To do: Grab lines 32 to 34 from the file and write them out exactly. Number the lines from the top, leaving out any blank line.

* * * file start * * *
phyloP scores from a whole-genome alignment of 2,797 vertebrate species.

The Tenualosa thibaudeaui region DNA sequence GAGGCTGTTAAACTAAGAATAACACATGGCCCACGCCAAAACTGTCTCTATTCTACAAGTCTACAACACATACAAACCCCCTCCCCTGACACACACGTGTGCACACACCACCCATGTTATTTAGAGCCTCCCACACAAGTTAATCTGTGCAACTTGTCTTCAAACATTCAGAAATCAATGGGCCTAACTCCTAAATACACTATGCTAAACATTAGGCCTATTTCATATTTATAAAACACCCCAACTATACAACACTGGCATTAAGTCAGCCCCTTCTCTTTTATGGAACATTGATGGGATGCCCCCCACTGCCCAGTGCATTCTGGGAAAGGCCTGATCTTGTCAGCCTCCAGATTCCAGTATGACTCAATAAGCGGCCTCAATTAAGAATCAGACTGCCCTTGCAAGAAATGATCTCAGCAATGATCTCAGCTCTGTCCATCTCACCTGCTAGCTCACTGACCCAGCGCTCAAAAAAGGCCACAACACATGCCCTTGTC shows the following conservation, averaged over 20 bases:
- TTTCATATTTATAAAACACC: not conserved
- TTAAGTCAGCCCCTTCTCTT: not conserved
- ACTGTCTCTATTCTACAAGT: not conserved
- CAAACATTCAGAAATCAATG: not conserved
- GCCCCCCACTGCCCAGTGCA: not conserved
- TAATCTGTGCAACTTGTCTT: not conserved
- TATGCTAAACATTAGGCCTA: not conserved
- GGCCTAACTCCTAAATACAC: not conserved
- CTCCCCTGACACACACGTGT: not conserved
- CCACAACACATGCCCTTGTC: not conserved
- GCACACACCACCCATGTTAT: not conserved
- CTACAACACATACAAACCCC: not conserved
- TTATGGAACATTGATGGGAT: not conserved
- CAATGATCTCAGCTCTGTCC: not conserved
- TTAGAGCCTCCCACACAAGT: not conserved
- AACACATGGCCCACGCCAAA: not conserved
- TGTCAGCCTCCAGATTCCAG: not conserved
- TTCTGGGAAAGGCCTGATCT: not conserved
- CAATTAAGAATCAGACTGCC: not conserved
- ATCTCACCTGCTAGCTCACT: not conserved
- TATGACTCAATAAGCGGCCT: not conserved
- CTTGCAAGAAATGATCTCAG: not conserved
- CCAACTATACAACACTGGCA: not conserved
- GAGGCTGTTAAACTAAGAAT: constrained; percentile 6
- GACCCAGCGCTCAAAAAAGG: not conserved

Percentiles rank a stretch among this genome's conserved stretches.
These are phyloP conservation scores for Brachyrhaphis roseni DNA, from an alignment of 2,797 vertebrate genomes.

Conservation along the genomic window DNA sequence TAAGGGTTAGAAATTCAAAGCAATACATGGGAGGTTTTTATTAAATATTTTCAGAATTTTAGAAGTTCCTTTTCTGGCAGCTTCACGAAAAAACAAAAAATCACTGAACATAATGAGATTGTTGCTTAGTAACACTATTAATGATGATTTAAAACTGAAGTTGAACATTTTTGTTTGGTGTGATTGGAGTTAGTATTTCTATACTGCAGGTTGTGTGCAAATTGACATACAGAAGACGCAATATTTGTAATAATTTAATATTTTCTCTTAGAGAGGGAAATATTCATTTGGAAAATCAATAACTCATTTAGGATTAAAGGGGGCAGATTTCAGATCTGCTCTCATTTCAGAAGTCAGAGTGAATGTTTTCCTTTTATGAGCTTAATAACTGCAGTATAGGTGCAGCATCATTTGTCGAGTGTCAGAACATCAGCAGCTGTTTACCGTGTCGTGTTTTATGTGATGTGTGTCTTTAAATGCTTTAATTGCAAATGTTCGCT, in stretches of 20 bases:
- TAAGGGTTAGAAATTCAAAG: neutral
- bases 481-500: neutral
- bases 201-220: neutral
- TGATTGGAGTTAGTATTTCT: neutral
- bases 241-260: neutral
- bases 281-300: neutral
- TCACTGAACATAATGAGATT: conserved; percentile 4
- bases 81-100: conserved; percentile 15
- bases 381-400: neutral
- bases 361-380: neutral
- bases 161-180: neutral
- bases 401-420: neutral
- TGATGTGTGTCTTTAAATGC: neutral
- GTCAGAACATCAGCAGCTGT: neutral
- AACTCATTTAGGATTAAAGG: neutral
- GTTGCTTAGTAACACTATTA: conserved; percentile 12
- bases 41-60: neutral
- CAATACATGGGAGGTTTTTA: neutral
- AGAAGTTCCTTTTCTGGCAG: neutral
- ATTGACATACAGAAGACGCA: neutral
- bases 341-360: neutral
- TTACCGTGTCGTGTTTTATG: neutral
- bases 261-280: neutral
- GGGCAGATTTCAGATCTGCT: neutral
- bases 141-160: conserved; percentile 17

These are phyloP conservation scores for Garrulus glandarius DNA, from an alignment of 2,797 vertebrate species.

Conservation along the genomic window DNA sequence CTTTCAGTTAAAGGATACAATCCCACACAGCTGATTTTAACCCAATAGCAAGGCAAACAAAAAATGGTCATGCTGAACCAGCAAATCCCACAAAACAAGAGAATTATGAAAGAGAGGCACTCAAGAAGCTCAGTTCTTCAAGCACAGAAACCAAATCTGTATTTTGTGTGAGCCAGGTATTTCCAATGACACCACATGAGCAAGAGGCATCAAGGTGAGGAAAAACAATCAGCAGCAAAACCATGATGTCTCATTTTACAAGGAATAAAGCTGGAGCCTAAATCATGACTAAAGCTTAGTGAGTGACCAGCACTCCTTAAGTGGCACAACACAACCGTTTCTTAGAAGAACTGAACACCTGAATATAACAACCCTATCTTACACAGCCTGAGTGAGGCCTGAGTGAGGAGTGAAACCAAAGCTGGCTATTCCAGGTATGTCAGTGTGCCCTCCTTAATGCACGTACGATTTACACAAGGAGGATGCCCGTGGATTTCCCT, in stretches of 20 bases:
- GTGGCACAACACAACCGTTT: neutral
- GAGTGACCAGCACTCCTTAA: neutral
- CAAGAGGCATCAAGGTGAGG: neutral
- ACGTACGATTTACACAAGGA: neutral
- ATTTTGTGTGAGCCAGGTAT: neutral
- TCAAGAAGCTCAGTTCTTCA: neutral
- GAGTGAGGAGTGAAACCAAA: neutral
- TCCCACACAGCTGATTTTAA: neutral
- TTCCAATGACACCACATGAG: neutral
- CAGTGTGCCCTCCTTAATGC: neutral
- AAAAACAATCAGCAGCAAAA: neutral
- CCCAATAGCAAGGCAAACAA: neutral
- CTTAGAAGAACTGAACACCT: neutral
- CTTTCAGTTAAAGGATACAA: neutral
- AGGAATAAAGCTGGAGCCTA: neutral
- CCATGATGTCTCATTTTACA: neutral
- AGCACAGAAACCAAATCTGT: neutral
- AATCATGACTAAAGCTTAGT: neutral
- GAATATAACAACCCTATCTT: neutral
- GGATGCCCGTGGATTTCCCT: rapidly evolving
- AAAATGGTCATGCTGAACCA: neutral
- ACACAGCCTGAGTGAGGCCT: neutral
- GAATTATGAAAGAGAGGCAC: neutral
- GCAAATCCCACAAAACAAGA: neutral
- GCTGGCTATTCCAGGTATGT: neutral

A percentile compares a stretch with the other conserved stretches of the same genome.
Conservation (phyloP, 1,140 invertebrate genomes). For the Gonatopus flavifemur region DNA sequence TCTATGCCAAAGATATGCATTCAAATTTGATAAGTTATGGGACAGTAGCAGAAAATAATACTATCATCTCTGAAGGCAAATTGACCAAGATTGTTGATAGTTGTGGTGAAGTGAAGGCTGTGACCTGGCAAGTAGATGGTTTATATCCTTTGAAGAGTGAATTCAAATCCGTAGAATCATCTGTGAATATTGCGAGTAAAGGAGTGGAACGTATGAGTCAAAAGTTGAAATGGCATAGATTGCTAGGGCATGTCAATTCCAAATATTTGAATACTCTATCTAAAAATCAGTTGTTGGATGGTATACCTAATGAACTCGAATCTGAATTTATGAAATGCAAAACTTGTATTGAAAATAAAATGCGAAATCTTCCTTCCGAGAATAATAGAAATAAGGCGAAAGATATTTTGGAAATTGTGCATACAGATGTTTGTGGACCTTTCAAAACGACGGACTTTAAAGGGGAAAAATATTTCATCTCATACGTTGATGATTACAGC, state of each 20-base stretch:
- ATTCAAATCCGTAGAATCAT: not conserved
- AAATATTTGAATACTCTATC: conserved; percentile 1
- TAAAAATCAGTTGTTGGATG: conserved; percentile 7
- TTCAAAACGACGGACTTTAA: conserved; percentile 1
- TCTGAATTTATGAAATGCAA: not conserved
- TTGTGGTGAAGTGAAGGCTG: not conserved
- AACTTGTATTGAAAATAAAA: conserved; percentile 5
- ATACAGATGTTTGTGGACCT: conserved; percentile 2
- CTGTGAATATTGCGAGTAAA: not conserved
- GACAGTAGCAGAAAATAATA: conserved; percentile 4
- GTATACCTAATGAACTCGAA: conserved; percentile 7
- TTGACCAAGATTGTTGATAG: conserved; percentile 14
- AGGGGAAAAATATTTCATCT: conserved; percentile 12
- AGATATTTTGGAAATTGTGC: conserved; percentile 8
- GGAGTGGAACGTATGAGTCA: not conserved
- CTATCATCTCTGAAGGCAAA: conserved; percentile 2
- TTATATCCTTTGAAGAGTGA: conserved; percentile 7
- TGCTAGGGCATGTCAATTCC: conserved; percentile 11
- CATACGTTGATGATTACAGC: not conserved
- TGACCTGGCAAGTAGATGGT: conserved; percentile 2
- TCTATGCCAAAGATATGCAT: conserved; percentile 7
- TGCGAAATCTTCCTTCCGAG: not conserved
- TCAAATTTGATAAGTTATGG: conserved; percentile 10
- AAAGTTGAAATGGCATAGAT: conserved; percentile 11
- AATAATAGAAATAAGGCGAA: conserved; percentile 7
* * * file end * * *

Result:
- bases 481-500: neutral
- bases 201-220: neutral
- TGATTGGAGTTAGTATTTCT: neutral